Tea of the evening……

First, I must thank TeaVivre for their generosity in sending samples, very generous samples. I love the way they are double packaged so there is a heat sealed package inside a resealable pouch, and then sent in a box. Very impressive. There is also more information about the origins and production on this tea than I have seen from any other vendor.

(Yes, I know I usually don’t drink tea in the evening, but we are headed out for some pre-New Year’s festivities that involve bowling and loud rock music. It is not scheduled to end until 1am, so I needed a serious evening pick me up!)

Onto the tea…I guess the way I brewed this cup is more what is called western style. I did want to try it out brewing according to the usual way I brew a black tea just so that I would have a good frame of reference for the taste. One thing I did completely differently…..I drank this one straight up. I usually have to add a little sweet in order to bring out the flavors in a tea, but not so with this one. It is perfect on its own. It has flavors similar to a high quality dark chocolate or a really good porter (Yes, I do usually prefer my beer as a porter and my wine as a dry red.) Plus there is a hint of molasses in there. I do think the next time I try it, I will add just a hit of sweet just to see what other flavors it has to show me. However, this one is remarkable for me in that it is wonderful on its own.

Brewed by my usual mug method…..15 oz. mug, 2 tsp tea, freshly boiled filtered water, 4 minutes.

Boiling 4 min, 0 sec

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My motto: Drink the good tea!

Tea enthusiast, trying to keep up my cardio for the zombie apocalypse. I have come to accept that I am a western brewing black tea drinker as that is where my ‘tea heart’ lies. I started on loose leaf as a way to have my dessert and not suffer the caloric issues. Once I tried it, I was hooked.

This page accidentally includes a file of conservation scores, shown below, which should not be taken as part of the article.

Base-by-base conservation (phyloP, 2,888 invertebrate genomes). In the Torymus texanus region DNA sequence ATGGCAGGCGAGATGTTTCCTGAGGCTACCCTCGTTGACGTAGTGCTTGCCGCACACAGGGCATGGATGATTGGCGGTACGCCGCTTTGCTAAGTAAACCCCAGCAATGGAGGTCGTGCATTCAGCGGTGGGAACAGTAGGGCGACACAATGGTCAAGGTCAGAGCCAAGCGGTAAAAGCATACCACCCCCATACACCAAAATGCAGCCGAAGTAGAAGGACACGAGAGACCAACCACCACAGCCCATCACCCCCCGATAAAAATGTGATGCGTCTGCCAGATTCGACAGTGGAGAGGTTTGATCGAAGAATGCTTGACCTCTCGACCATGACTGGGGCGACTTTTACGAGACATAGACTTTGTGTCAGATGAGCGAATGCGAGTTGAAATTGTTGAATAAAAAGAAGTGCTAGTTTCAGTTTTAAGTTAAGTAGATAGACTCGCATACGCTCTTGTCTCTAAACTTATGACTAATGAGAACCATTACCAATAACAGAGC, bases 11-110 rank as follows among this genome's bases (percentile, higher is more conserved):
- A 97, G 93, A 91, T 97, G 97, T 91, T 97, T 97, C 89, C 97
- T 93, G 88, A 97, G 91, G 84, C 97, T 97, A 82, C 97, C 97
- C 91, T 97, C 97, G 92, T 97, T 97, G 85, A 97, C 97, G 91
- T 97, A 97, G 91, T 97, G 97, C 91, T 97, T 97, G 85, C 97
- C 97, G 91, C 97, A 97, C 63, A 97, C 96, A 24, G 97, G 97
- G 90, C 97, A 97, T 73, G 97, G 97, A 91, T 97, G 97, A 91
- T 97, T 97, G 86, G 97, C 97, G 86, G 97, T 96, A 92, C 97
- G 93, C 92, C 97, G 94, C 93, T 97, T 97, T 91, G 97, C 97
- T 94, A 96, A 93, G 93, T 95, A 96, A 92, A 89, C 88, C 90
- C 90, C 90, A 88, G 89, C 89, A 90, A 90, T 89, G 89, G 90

I drink what I like, which is mostly China blacks, a few traditionally scented blacks and Earl Greys, plus a flavored tea here and there. I don’t mind spending a bit on premium varieties on occasion, but an expensive tea has to deliver. My favorite places to order are Harney & Sons and Upton Tea Imports. TeaVivre is great for Chinese tea.

My ratings are pretty subjective. If it falls under 70, I may not take the time to post about it unless I had something specific to say. If it is 70-80 I like it, but I will probably not rebuy. Favorites are over 80 and up, but sometimes the less expensive or more easily obtainable version of a similar taste will win out for my cupboard space.

Usual teapot steeping method: 24 oz teapot, 3 perfect scoops of tea (4 1/2 actual tsp), freshly boiled water, 4 minutes. Lightly sweetened.

Usual mug steeping method: 15 oz mug, 1.5 perfect scoops of tea (just over 2 actual tsp), freshly boiled water, 4 minutes. Lightly sweetened.

Usual pan method: 1 1/2 cups water, 2 perfect tsp chai (3 actual tsp). Simmer for 3 minutes. Add 2/3 cup skim milk. Simmer for 2 more minutes. Strain and sweeten.

Usual pitcher method:
5 or 6 Perfect Spoons of tea (this means about 7-9 actual tsp), freshly boiled water, brewed essentially double-strong in my 24 oz teapot for 4 minutes. Fill my Fiestaware Disc pitcher (about 60 oz.) halfway with ice. Add brewed double-strong tea to the pitcher. Stir it a little and enjoy. No additions.

(*SRP is my Sample/Stash Reduction Plan starting on April 12, 2012. I got so far, but just decided it was too fussy to keep track.)



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